Wednesday, 16 July 2014

Cake as Currency

I saw a competition recently to write a blog post about currency and wanted to enter. The topic was very broad - literally, just "write about currency" - but obviously it would have to fit into my cakes and craft blog. And then I started thinking about cake as currency, so this is my manifesto!

It wasn't all that long ago when several European nations decided to create a new currency and form the euro zone. A brave and - depending on who you ask, either sensible or foolish - move, there's no doubt that the creation of the euro has had a massive impact on trade and tourism.

More recently we have seen the creation of the bitcoin - a virtual currency that is actually a software-based payment system, but none the less there are now bitcoin ATMs where you can withdraw funds from your computer's account as cold hard cash (well, Canadian dollars anyway, which you would then need to take to a travel money bureau or somewhere like Cash 4 Coins if you wanted any other currency).

Bitcoin in some ways is no more strange than what we think of as 'actual' money - coins and notes are really just bits of paper and metal that represent a certain value. So why couldn't you use anything else as currency - like cake?

The time and effort that goes into making a cake gives it an intrinsic value. And you can slice a cake however you want, so when it came to making payments, just hand over a smaller or larger slice of cake!

Cake is theoretically available in unlimited quantities so you would never have to worry about running out of currency. And instead of working in a job in return for currency (wages), you could cut out the middle man and work at making your own cakes.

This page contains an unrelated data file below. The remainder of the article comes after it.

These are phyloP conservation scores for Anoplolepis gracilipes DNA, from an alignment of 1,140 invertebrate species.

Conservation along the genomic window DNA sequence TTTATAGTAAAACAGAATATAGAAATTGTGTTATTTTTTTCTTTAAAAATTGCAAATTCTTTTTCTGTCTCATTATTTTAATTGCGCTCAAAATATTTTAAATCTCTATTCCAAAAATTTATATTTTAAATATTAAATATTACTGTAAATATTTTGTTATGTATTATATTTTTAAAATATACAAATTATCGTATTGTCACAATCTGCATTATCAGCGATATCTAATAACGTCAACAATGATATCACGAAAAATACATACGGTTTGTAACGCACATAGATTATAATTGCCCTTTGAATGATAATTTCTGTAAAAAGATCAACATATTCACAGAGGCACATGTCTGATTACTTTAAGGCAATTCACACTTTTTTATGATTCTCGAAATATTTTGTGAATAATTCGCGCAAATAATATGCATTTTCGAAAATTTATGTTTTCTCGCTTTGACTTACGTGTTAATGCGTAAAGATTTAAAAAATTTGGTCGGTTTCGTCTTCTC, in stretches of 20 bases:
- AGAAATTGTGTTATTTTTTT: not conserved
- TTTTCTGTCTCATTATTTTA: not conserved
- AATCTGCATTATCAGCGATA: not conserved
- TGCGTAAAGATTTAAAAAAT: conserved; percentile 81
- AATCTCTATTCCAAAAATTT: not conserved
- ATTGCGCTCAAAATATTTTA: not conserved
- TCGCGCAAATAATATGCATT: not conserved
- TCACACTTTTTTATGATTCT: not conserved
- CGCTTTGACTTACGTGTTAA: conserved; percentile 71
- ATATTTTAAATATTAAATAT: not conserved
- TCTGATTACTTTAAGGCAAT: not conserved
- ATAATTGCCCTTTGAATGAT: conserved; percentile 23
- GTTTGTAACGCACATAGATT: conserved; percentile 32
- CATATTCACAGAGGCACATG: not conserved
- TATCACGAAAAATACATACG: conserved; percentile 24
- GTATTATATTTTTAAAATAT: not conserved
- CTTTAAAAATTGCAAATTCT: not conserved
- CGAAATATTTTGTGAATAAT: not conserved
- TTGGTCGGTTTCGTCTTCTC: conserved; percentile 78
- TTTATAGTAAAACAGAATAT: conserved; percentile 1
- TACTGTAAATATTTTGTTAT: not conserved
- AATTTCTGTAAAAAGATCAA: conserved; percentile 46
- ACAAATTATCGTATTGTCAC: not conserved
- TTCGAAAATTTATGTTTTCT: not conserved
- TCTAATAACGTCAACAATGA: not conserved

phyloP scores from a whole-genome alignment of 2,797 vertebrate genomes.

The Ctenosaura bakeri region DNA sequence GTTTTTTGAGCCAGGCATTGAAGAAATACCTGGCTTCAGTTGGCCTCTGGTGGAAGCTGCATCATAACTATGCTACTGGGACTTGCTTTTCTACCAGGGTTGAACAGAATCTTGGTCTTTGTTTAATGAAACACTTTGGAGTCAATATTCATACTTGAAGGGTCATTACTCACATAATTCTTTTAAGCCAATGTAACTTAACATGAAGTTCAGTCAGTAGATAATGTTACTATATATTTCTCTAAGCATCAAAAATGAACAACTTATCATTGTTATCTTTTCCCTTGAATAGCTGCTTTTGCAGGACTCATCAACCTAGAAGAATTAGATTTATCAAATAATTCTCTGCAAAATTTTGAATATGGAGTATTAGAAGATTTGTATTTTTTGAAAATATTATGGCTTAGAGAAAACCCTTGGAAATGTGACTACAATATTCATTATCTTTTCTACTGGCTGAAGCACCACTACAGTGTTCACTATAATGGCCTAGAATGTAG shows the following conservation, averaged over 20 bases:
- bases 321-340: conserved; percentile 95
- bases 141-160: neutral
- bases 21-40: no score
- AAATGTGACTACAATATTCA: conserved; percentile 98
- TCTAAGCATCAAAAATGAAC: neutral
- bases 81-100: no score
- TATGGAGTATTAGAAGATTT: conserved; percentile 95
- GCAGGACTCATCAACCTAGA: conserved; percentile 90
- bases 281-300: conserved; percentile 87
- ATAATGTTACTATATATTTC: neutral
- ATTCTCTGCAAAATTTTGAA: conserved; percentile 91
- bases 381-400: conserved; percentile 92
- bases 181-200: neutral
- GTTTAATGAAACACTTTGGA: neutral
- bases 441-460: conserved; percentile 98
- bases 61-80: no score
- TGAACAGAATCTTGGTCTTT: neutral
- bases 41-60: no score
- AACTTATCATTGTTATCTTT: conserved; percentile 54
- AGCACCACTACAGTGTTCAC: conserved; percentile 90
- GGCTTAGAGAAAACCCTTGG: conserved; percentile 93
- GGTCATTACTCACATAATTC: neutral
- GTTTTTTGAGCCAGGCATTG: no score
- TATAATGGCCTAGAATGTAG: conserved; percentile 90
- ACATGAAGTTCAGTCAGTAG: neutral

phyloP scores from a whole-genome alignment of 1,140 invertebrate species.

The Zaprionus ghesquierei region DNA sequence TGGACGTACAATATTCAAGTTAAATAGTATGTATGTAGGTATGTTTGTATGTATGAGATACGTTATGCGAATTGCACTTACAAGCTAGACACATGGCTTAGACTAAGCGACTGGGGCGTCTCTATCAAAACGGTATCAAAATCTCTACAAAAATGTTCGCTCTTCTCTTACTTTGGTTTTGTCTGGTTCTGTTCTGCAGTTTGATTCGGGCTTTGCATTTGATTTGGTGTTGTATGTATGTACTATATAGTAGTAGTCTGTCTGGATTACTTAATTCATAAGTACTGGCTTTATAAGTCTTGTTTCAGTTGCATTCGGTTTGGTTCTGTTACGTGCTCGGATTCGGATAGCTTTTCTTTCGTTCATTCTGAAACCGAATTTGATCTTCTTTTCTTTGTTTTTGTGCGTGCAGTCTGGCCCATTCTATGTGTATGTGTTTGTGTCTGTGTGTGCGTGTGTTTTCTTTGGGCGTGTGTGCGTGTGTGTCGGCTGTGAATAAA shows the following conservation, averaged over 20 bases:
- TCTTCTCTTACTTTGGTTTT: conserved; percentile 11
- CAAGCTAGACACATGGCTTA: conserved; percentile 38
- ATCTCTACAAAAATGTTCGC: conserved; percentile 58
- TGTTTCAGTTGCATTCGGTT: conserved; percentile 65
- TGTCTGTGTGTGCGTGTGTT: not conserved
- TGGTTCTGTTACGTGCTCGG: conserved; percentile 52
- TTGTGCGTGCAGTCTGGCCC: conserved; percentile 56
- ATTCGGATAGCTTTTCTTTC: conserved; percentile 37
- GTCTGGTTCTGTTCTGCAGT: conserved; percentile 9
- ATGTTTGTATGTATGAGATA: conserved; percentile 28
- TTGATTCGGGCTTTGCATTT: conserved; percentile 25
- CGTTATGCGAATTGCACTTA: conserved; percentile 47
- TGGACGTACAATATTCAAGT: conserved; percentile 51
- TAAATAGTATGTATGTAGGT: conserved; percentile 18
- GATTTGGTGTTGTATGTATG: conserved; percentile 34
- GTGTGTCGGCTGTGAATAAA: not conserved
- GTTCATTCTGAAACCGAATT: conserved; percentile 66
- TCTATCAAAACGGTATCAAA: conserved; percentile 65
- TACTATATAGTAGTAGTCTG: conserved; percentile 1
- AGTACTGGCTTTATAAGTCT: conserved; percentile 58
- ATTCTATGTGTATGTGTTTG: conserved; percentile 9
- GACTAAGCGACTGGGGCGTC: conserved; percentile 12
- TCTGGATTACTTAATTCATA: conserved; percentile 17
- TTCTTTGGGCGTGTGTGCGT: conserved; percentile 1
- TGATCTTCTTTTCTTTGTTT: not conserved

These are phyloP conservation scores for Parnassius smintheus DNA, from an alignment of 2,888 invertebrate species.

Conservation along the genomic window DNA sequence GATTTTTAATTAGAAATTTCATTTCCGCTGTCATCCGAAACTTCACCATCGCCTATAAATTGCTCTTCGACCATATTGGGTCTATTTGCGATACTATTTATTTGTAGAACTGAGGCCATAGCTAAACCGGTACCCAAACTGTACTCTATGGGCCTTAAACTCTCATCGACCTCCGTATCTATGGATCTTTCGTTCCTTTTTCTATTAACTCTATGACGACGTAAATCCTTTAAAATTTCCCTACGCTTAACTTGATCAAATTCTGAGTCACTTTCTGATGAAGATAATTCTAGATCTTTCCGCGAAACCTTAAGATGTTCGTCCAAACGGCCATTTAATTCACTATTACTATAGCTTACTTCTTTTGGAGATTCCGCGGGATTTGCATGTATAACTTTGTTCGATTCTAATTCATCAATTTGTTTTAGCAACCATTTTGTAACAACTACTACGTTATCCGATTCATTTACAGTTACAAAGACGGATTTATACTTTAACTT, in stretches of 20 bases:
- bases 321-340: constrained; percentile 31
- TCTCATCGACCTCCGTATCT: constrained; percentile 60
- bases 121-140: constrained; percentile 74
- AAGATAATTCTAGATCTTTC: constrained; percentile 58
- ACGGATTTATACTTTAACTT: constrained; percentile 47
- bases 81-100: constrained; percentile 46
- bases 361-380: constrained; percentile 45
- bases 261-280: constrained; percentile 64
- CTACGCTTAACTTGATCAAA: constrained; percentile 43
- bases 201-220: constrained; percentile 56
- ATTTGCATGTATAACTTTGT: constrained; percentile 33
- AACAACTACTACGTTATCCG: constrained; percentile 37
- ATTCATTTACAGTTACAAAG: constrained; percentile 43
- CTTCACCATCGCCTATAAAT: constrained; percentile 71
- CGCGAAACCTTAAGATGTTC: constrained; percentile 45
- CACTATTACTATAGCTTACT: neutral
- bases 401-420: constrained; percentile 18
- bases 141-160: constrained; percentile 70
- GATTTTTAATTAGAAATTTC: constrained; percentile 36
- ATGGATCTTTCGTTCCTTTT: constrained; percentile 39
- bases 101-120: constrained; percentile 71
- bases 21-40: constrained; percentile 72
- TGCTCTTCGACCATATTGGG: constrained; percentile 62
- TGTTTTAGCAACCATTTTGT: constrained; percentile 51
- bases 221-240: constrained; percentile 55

Of course, not everyone is sufficiently skilled at making cakes (though it's really not hard if you follow a decent recipe) - so this is where bakers could come in, providing a service and acting as a conduit between people who have money, and people who need money - rather like an investment banker (and I doubt bakers would cause a financial crisis).

Money is what makes the world go round, and currency needs to be exchanged for goods and services for an economy to grow. Cake has another advantage in this case - as it wouldn't keep indefinitely, it would have to be eaten - so the currency couldn't be hoarded and would have to be spent for the good of the economy.

Let's not forget the economy that would spring up around cakes- the manufacture and sale of ingredients, equipment, decorations and so on - obviously we have this already, but if cake was currency, it would be even more significant.

Of course, all this will never happen and let's face it, never should (I hope you realise this blog post is very much tongue in cheek!). But I think many of us do use cake as currency in a small way - whether it is to say thank you, or welcome, or as a bribe to persuade someone to help you! I'm all for making cakes as a thank you or as a barter - I'll make you a cake if you fix my computer - as it's a great way to show off your skills and make someone happy. Forget economics - this is bakonomics.

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